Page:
IOC President Thomas Bach can’t escape repeated questions about Peng Shuai and issues raised by two video calls the IOC has had with her.
The calls were aimed at conveying a message that Peng was safe despite being absent from public view after the three-time Olympic tennis player accused a top Chinese politician of sexual assault almost six weeks ago.
The questions keep coming, even overshadowing a diplomatic boycott of the Beijing Winter Olympics called by the United States, Britain, Canada, Australia, and Lithuania.
Bach has acknowledged that Peng’s situation is “fragile.” He is in the midst of three days of executive board meetings in Switzerland focused on the opening of the Games in Beijing on Feb. 4. But many of the questions at the daily press briefings are about Peng.
“You have to respect this human being,” Bach said Wednesday. “And in such a fragile situation (that) Peng Shuai is in, you have to make all the efforts to build trust. To engage in a human relationship. And this, as you can appreciate, is not easy in a video call.”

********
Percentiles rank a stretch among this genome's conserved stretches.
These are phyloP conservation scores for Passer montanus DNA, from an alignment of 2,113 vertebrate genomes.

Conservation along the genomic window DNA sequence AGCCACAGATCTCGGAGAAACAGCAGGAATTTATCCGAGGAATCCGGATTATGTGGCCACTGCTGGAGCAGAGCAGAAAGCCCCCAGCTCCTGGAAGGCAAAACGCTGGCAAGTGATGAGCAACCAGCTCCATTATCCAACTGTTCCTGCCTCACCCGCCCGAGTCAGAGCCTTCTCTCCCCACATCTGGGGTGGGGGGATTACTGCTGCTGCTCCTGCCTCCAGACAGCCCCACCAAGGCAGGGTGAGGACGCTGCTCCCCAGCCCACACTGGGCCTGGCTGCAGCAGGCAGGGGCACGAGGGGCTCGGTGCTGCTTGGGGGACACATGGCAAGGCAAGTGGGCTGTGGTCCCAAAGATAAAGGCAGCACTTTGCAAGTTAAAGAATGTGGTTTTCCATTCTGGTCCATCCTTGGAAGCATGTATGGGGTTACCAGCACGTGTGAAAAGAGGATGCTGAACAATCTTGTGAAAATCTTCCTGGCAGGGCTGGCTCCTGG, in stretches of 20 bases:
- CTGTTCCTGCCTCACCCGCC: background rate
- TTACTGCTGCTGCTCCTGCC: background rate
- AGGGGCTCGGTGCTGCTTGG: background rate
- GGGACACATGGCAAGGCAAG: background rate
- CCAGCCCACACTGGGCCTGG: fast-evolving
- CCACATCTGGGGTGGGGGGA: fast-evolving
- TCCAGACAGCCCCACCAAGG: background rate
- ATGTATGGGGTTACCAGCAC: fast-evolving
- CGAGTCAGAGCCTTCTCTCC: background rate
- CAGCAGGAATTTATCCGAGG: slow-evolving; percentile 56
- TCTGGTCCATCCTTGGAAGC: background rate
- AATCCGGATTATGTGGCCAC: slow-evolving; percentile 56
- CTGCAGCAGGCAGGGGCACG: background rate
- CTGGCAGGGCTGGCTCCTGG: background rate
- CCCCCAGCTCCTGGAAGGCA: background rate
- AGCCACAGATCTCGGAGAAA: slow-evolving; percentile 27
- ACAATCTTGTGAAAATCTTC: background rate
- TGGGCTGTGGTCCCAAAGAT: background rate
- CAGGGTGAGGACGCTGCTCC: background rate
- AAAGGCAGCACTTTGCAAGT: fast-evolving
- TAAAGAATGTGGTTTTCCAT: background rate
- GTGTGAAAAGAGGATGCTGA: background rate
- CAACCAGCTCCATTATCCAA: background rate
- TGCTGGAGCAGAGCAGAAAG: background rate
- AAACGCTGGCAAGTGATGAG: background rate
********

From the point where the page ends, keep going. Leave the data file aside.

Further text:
“Many people are saying there are suspicions here and there,” Bach added. “It’s very easy to have suspicions. Suspicions you can have always and about everything.”
Teng Biao, a China-born human rights lawyer living in the United States, said it’s clear that Peng is not free to speak.
“Of course, Peng Shuai is not safe,” Teng said in a recent interview on CNN. “What we know (through videos) is she’s still alive, she’s still in China. But she is definitely not safe, not well, and she’s totally controlled by the Chinese authorities and nobody knows where she is being detained. “And so the athletes, if they go to China – nobody can guarantee their safety. Beijing doesn’t care about sports, what they care (about) — it’s political monopoly. So the No. 1 priority for Beijing is to maintain its one-party rule.”